Parkin (Cross County)

Latitude and Longitude: 35º15’48″N 090º34’16″W
Elevation: 210 feet
Area: 2.56 square miles (2020 Census)
Population: 794 (2020 Census)
Incorporation Date: May 10, 1912

Historical Population as per the U.S. Census:


































Parkin of Cross County is located on the east side of the St. Francis River in the heart of the Delta, the mainstay of Arkansas’s agricultural industry. At the turn of the century, Parkin was one of the richest and most flourishing towns in this region. Gradually, through the twentieth century, the town has slowly diminished as industry has left it.

Parkin can date its recorded history to the sixteenth century. In 1541, Hernando de Soto’s expedition came through northeast Arkansas and camped with a tribe known as the Casqui. The tribe’s village was located in what is now Parkin. Today, Parkin’s main attraction is the preservation of the Casqui mound at Parkin Archeological State Park.

Little is known about the area before 1852, when the first settlers, Reuben and Smash Rodgers, moved to the frontier town known as Smithdale, about two and half miles east of present-day Parkin. In 1871, Dr. John Stoner moved his family to the area and established the first plantation. Stoner built the first schoolhouse for white children on his plantation in 1880.

The St. Louis, Iron Mountain and Southern Railroad laid tracks through Parkin around 1887. William Parkin of Memphis, Tennessee, was in charge of laying the tracks in the Parkin area, which eventually was named for him. The railroad attracted people from Smithdale to move to the current site of Parkin.

Two important companies were formed in Parkin in 1890. The first was a small lumber mill owned by the Fee brothers from Pennsylvania. The second was a small sawmill built by George and Jake Mattox. Both of these small businesses would become major companies in 1902. The Fees’ mill became the Lansing Wheelbarrow Company, and the Mattoxes’ company became the Northern Ohio Lumber Company.

Another major sawmill was established in 1902 by Henry Clay Coldren as the Parkin Cooperage Company. This company and Northern Ohio Lumber merged in 1906 to form the Northern Ohio Cooperage and Lumber Company. This was the beginning of Parkin’s expanding lumber industry.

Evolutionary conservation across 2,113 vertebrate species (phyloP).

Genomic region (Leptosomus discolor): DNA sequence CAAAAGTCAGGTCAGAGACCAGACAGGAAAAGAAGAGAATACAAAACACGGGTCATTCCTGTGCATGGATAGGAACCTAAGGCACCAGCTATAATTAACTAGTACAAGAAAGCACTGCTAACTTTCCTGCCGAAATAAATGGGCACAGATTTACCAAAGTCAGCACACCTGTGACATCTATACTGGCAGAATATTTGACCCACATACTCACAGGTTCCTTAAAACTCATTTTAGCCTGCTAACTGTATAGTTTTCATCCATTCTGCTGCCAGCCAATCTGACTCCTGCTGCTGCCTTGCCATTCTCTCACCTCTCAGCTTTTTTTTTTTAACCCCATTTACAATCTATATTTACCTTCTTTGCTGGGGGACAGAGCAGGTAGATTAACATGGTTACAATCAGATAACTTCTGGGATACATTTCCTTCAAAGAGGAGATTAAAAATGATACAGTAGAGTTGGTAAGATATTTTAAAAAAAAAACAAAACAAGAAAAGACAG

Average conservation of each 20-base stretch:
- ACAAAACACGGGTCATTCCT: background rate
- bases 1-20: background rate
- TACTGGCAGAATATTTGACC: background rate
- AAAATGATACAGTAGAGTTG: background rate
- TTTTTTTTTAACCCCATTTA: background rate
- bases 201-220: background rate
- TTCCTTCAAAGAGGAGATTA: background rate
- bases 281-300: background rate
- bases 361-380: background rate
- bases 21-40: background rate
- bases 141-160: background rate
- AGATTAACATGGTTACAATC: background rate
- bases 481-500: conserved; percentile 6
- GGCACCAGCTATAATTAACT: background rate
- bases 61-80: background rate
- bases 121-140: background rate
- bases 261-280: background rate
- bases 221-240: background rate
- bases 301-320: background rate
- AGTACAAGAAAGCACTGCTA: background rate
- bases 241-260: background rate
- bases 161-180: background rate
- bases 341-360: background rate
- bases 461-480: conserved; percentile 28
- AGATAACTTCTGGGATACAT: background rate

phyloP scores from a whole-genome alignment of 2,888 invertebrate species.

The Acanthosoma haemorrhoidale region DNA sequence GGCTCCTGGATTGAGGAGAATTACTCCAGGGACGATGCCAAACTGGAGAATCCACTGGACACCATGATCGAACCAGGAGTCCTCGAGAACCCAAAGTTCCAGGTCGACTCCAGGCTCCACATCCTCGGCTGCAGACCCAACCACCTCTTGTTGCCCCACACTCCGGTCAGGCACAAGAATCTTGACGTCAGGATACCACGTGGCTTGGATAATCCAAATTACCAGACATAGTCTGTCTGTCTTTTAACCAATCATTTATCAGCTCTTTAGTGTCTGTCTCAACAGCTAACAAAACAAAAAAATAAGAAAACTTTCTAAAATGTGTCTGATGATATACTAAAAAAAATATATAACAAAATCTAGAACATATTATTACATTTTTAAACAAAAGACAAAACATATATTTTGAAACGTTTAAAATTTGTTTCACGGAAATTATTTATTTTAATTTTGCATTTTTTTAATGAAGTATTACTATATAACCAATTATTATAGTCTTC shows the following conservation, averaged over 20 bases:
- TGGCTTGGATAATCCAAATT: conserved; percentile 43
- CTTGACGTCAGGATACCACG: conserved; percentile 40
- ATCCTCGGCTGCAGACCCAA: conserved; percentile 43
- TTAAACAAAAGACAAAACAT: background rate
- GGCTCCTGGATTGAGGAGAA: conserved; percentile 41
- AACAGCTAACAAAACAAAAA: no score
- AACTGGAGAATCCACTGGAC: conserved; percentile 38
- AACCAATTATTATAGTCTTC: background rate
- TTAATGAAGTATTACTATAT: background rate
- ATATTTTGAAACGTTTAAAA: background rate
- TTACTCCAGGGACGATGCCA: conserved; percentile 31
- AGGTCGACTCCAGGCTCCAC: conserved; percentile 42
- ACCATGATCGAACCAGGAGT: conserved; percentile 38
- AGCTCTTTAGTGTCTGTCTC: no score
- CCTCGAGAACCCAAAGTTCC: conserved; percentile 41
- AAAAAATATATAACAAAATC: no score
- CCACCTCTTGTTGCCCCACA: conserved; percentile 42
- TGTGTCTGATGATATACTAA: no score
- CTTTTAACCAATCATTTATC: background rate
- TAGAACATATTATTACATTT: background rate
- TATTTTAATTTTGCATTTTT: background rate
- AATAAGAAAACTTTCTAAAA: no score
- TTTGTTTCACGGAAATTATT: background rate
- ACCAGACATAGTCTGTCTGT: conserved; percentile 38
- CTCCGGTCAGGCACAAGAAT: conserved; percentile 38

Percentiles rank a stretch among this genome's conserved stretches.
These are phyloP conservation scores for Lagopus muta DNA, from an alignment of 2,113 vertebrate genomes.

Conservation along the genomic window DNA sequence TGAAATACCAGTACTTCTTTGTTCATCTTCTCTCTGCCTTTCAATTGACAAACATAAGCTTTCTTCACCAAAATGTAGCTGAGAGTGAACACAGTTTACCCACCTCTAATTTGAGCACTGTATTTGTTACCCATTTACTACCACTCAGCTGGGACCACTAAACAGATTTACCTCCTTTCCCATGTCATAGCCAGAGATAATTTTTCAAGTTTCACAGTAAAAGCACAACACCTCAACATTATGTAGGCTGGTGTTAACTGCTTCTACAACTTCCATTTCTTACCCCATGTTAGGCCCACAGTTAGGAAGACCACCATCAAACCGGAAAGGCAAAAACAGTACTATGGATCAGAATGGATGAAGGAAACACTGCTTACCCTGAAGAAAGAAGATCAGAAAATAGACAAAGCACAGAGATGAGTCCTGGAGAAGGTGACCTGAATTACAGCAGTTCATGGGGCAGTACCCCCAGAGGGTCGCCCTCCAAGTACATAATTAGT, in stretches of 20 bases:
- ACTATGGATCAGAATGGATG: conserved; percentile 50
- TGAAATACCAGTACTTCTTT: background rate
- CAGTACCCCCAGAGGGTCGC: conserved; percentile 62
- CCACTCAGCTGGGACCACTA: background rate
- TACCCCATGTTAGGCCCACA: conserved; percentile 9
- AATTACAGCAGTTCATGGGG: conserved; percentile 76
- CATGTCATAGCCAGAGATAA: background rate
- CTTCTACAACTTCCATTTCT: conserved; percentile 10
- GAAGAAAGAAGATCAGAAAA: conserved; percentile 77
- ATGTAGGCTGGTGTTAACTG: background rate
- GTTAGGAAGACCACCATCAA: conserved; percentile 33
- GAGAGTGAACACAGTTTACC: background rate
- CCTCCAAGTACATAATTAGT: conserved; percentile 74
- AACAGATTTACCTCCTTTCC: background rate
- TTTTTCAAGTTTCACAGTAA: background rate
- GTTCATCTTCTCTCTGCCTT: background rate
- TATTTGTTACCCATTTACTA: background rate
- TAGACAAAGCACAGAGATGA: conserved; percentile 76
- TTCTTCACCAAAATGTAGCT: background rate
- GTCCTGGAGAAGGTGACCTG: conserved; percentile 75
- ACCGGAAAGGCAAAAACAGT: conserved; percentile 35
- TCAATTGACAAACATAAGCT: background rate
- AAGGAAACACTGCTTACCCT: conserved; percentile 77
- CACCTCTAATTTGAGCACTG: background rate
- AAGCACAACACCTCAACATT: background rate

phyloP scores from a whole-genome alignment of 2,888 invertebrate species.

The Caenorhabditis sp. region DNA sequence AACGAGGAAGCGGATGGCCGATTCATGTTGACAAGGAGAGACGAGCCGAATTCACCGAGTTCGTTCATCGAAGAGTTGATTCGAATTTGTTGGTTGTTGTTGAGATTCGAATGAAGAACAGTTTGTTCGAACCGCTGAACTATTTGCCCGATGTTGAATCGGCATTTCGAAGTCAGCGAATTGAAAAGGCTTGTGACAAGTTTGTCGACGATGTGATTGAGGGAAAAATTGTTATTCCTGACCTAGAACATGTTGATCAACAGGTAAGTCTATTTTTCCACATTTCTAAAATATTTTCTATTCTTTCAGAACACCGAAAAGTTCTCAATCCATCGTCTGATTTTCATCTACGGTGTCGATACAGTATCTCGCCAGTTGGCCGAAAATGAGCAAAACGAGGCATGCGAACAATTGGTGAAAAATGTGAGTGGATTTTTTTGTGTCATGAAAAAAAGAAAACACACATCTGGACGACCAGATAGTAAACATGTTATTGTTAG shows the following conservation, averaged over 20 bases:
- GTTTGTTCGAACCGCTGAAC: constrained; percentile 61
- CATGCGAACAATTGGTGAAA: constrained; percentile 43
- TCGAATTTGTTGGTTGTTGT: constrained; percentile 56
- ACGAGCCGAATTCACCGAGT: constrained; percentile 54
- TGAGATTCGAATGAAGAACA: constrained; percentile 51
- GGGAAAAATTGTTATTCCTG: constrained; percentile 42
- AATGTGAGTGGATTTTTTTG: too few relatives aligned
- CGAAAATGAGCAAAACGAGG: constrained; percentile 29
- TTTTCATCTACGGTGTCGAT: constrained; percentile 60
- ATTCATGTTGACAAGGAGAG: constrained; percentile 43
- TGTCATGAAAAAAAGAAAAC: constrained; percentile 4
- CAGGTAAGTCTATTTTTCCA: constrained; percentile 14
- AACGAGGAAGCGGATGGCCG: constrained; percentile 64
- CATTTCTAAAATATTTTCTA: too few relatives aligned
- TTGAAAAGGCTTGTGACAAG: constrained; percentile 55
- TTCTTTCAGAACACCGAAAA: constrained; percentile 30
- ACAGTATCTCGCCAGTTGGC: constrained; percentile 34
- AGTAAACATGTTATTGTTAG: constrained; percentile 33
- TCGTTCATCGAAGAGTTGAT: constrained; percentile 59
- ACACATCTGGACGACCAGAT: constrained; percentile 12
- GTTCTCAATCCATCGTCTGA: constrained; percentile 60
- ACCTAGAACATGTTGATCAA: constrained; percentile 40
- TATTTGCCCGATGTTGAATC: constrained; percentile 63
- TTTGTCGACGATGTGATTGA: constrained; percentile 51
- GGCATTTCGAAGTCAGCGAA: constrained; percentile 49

In 1903, a second school for white children was established by the Lansing Company. Lansing Wheelbarrow Company and Northern Ohio Cooperage and Lumber Company established the Northern Ohio School in 1910. This was a school for African-American children of the two companies’ workers. This school served black children up to the eighth grade. In 1911, the main Parkin Elementary School for white children was built. Additional units were added in 1924.

Parkin was finally incorporated as a town in 1912. In this same year, Parkin made history when a woman came to town to run one of its main industries. Agnes Hamill Park moved to Parkin in 1912 from Michigan to manage the Lansing Wheelbarrow Company, becoming the town’s first woman to hold such a position. Park not only managed this company, but she was also very influential throughout the community. She was active in supporting the local schools, as well as assisting others in buying stocks to organize the First State Bank in 1925.

Throughout the first thirty years of the twentieth century, Parkin faced many natural disasters that would cause its residents to rebuild and start over. The St. Francis River on the west side and the Mississippi River less than forty miles to the east of Parkin caused this town to be located in the center of devastation for the 1912, 1913, 1927, and 1937 floods. In 1912, for example, the St. Francis River and Mississippi River levees broke, causing four to thirty feet of water to inundate Parkin. Residents fled to government tent camps located on Crowley’s Ridge and to live with families in other locations. The 1912 flood was the shallowest when compared to the subsequent devastating floods. In 1928, a tornado ripped through the town, scattering lumber from the Northern Ohio Cooperage Lumber Company, once again causing a large portion of the town to be rebuilt. The Great Depression and the droughts of this time also took a major toll on Parkin, and it took years for the town to completely recover from all of these disasters.

In 1938, Falls Equipment Company was established, changing the area by introducing International Harvester farm machinery. This would cause a turn from the lumber industry to agriculture. By 1946, Northern Ohio Cooperage and Lumber Company closed, ending the lumber industry’s presence in Parkin. In the 1940s, the Lansing Wheelbarrow Company also closed its doors.

During World War II, approximately 9,000 prisoners of war from Germany were housed throughout eastern Arkansas. There were camps in Earle (Crittenden County) and Wynne (Cross County) but farmers in Parkin used some of these soldiers to work on their farms. Summer of My German Soldier, written by Bette Greene, is a novel written from childhood memories about these same prisoners working in Parkin.

In 1941, fifteen one- and two-room plantation schools educated black students. In 1948, an eleven-room high school was built for them. By 1955, all of the black schools were consolidated into one high school and two elementary schools. A new high school was built for white students in 1951. All the schools were integrated to form the Parkin School District in 1971. Parkin schools saw their last days in the 2004–05 school year, when in September 2005, they were consolidated with the Wynne School District.